Jottings By An Employer's Lawyer

Wednesday, October 13, 2004

Double Taxation in Settlement of Employment Cases Statutorily Eliminated

Employment practitioners are well aware of the tax consequences of settlement of employment cases which often provide obstacles to resolution. One of the hottest issues is whether or not in a settlement involving attorneys fees, the plaintiff should be taxed on the total settlement amount including attorneys fees, or only on the portion that he or she netted. If taxed on both, it resulted in double taxation as plaintiff's counsel also was taxed. Making it particularly troublesome was the impact of the Alternative Minimum Tax, which in extreme cases could mean that an employee could owe more in taxes than they actually received.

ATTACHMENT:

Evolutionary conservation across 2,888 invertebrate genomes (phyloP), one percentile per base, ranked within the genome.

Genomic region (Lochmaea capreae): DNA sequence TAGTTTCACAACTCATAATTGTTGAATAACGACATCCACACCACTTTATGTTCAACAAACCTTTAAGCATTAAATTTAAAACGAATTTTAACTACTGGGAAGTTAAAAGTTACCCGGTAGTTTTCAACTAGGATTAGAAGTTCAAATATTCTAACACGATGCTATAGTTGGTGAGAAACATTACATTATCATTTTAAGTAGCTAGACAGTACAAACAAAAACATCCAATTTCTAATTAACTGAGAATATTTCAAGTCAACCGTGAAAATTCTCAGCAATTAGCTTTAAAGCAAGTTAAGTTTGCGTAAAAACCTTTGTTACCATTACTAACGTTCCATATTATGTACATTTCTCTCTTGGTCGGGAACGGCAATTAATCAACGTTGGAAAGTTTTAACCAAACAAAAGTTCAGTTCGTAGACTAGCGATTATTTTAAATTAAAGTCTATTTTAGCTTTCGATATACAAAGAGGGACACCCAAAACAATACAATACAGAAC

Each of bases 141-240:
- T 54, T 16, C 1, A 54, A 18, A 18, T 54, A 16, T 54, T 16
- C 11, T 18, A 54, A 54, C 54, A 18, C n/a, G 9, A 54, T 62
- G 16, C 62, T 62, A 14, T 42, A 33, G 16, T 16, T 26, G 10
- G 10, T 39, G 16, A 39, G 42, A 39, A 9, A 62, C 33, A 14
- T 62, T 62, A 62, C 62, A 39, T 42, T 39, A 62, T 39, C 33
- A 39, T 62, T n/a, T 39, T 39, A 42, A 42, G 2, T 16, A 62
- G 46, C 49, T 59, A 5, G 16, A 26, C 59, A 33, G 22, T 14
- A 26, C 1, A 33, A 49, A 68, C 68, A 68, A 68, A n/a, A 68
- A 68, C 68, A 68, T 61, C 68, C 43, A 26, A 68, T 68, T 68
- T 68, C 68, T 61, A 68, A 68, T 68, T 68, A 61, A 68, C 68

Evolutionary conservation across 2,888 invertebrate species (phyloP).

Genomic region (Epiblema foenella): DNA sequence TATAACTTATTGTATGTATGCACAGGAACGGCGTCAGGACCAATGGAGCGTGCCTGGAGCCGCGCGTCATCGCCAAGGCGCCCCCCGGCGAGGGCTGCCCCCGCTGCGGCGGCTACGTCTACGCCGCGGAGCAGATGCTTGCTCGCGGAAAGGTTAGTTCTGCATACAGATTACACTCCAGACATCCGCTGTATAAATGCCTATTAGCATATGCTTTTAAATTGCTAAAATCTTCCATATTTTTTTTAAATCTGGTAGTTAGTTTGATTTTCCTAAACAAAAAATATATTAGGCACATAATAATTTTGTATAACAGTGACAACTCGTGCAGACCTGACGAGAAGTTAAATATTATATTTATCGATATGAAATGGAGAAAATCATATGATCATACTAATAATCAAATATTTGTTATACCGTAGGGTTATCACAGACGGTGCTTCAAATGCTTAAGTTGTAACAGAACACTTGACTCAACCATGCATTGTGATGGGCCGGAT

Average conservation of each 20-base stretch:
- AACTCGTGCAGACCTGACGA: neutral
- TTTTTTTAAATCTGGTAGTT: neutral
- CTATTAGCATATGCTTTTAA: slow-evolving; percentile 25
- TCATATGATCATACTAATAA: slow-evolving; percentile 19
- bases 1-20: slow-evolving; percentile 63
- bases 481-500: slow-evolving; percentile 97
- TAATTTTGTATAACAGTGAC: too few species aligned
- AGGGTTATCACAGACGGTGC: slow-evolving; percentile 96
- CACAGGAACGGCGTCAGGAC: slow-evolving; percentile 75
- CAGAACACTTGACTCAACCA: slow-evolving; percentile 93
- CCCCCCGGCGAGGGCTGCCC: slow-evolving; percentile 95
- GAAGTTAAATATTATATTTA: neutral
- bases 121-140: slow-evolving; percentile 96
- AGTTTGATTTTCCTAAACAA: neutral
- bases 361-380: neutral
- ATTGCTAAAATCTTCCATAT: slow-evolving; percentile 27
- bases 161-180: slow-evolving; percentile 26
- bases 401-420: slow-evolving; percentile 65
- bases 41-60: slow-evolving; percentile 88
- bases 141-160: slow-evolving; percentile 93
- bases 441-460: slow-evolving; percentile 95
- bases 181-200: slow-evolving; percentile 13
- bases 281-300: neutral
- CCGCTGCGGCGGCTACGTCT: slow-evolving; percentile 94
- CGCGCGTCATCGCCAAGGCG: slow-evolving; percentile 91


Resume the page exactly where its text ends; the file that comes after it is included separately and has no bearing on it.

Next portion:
The circuit courts were divided, with the 5th Circuit for example not requiring double taxation, but others doing so. The Supreme Court had taken a pair of cases to decide the issue this term. See Commissioner of Internal Revenue v. Banks and Commissioner of Internal Revenue v. Banaitis which are set for oral argument on November 1.

The impact of those cases will now have interest only to the parties involved as one of the many provisions of the huge corporate tax bill, the American Jobs Creation Act of 2004, is a provision that eliminates that problem in any case involving discrimination. See ยง703 of the Conference Report Civil Rights Tax Relief (p. 343) [pdf]. For a more complete explanation see the Statement of the Conference Managers explaining the background and the amendment beginning on p. 252 of the Statement of the Conference Managers. [pdf].

Although only maintaining the status quo in the 5th Circuit, it removes the uncertainty raised by the pending Supreme Court action and for those circuits which allowed the double taxation, it is a major step forward.

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